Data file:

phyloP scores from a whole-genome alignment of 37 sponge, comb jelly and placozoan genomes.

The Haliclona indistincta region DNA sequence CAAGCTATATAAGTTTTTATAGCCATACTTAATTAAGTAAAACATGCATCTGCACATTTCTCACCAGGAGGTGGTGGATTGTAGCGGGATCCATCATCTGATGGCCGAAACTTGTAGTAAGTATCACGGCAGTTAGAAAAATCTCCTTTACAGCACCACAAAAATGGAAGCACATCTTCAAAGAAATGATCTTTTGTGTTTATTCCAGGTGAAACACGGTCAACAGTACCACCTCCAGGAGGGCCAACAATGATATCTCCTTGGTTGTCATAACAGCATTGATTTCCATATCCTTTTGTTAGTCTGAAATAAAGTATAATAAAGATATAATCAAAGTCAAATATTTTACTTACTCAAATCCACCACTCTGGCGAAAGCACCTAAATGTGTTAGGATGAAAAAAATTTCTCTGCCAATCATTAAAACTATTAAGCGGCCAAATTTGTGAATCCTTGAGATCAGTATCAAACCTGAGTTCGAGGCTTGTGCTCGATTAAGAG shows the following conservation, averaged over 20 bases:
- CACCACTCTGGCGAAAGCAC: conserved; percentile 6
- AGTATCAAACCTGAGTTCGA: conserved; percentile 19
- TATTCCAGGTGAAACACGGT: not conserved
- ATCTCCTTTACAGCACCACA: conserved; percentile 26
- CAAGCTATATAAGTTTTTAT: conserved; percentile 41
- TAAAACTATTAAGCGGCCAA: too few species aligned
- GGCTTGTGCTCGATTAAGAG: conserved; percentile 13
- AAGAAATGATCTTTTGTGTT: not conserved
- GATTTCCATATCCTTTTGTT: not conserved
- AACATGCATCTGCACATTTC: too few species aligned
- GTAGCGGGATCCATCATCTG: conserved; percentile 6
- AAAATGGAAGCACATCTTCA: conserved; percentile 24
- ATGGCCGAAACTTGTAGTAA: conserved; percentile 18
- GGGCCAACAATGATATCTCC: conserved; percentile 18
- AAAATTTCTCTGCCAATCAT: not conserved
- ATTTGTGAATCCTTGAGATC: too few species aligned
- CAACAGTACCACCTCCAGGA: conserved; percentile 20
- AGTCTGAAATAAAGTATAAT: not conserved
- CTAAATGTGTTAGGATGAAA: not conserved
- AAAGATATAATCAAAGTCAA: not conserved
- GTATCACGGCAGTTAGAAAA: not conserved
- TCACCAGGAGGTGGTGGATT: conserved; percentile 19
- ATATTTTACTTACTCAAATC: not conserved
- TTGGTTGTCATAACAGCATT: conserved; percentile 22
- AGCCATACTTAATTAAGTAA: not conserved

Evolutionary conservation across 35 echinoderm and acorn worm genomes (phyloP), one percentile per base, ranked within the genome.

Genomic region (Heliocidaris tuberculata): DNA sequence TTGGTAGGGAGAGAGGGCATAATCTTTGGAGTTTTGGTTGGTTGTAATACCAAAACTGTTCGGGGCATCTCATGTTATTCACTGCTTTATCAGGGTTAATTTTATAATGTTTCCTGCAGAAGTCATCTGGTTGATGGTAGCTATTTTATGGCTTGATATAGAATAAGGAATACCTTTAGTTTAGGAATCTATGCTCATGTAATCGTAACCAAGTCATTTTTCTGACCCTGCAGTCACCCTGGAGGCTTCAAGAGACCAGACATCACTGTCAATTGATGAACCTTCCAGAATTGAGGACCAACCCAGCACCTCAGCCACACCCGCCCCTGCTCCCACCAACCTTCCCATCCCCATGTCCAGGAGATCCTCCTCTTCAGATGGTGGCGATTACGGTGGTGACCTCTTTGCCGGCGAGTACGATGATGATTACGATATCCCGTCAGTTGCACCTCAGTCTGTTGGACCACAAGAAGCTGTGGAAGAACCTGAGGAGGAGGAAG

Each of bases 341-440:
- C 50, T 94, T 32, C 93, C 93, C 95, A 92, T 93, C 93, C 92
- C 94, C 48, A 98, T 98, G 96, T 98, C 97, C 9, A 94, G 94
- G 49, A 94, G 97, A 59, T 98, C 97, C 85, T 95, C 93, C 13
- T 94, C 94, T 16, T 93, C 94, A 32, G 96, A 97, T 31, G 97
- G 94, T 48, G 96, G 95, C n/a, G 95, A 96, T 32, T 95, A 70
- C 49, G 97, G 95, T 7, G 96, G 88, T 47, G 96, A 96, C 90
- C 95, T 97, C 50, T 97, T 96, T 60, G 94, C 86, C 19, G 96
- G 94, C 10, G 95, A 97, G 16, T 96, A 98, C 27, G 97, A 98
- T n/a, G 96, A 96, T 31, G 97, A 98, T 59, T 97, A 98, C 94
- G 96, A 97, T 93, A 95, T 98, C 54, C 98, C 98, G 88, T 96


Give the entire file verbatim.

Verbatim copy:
phyloP scores from a whole-genome alignment of 37 sponge, comb jelly and placozoan genomes.

The Haliclona indistincta region DNA sequence CAAGCTATATAAGTTTTTATAGCCATACTTAATTAAGTAAAACATGCATCTGCACATTTCTCACCAGGAGGTGGTGGATTGTAGCGGGATCCATCATCTGATGGCCGAAACTTGTAGTAAGTATCACGGCAGTTAGAAAAATCTCCTTTACAGCACCACAAAAATGGAAGCACATCTTCAAAGAAATGATCTTTTGTGTTTATTCCAGGTGAAACACGGTCAACAGTACCACCTCCAGGAGGGCCAACAATGATATCTCCTTGGTTGTCATAACAGCATTGATTTCCATATCCTTTTGTTAGTCTGAAATAAAGTATAATAAAGATATAATCAAAGTCAAATATTTTACTTACTCAAATCCACCACTCTGGCGAAAGCACCTAAATGTGTTAGGATGAAAAAAATTTCTCTGCCAATCATTAAAACTATTAAGCGGCCAAATTTGTGAATCCTTGAGATCAGTATCAAACCTGAGTTCGAGGCTTGTGCTCGATTAAGAG shows the following conservation, averaged over 20 bases:
- CACCACTCTGGCGAAAGCAC: conserved; percentile 6
- AGTATCAAACCTGAGTTCGA: conserved; percentile 19
- TATTCCAGGTGAAACACGGT: not conserved
- ATCTCCTTTACAGCACCACA: conserved; percentile 26
- CAAGCTATATAAGTTTTTAT: conserved; percentile 41
- TAAAACTATTAAGCGGCCAA: too few species aligned
- GGCTTGTGCTCGATTAAGAG: conserved; percentile 13
- AAGAAATGATCTTTTGTGTT: not conserved
- GATTTCCATATCCTTTTGTT: not conserved
- AACATGCATCTGCACATTTC: too few species aligned
- GTAGCGGGATCCATCATCTG: conserved; percentile 6
- AAAATGGAAGCACATCTTCA: conserved; percentile 24
- ATGGCCGAAACTTGTAGTAA: conserved; percentile 18
- GGGCCAACAATGATATCTCC: conserved; percentile 18
- AAAATTTCTCTGCCAATCAT: not conserved
- ATTTGTGAATCCTTGAGATC: too few species aligned
- CAACAGTACCACCTCCAGGA: conserved; percentile 20
- AGTCTGAAATAAAGTATAAT: not conserved
- CTAAATGTGTTAGGATGAAA: not conserved
- AAAGATATAATCAAAGTCAA: not conserved
- GTATCACGGCAGTTAGAAAA: not conserved
- TCACCAGGAGGTGGTGGATT: conserved; percentile 19
- ATATTTTACTTACTCAAATC: not conserved
- TTGGTTGTCATAACAGCATT: conserved; percentile 22
- AGCCATACTTAATTAAGTAA: not conserved

Evolutionary conservation across 35 echinoderm and acorn worm genomes (phyloP), one percentile per base, ranked within the genome.

Genomic region (Heliocidaris tuberculata): DNA sequence TTGGTAGGGAGAGAGGGCATAATCTTTGGAGTTTTGGTTGGTTGTAATACCAAAACTGTTCGGGGCATCTCATGTTATTCACTGCTTTATCAGGGTTAATTTTATAATGTTTCCTGCAGAAGTCATCTGGTTGATGGTAGCTATTTTATGGCTTGATATAGAATAAGGAATACCTTTAGTTTAGGAATCTATGCTCATGTAATCGTAACCAAGTCATTTTTCTGACCCTGCAGTCACCCTGGAGGCTTCAAGAGACCAGACATCACTGTCAATTGATGAACCTTCCAGAATTGAGGACCAACCCAGCACCTCAGCCACACCCGCCCCTGCTCCCACCAACCTTCCCATCCCCATGTCCAGGAGATCCTCCTCTTCAGATGGTGGCGATTACGGTGGTGACCTCTTTGCCGGCGAGTACGATGATGATTACGATATCCCGTCAGTTGCACCTCAGTCTGTTGGACCACAAGAAGCTGTGGAAGAACCTGAGGAGGAGGAAG

Each of bases 341-440:
- C 50, T 94, T 32, C 93, C 93, C 95, A 92, T 93, C 93, C 92
- C 94, C 48, A 98, T 98, G 96, T 98, C 97, C 9, A 94, G 94
- G 49, A 94, G 97, A 59, T 98, C 97, C 85, T 95, C 93, C 13
- T 94, C 94, T 16, T 93, C 94, A 32, G 96, A 97, T 31, G 97
- G 94, T 48, G 96, G 95, C n/a, G 95, A 96, T 32, T 95, A 70
- C 49, G 97, G 95, T 7, G 96, G 88, T 47, G 96, A 96, C 90
- C 95, T 97, C 50, T 97, T 96, T 60, G 94, C 86, C 19, G 96
- G 94, C 10, G 95, A 97, G 16, T 96, A 98, C 27, G 97, A 98
- T n/a, G 96, A 96, T 31, G 97, A 98, T 59, T 97, A 98, C 94
- G 96, A 97, T 93, A 95, T 98, C 54, C 98, C 98, G 88, T 96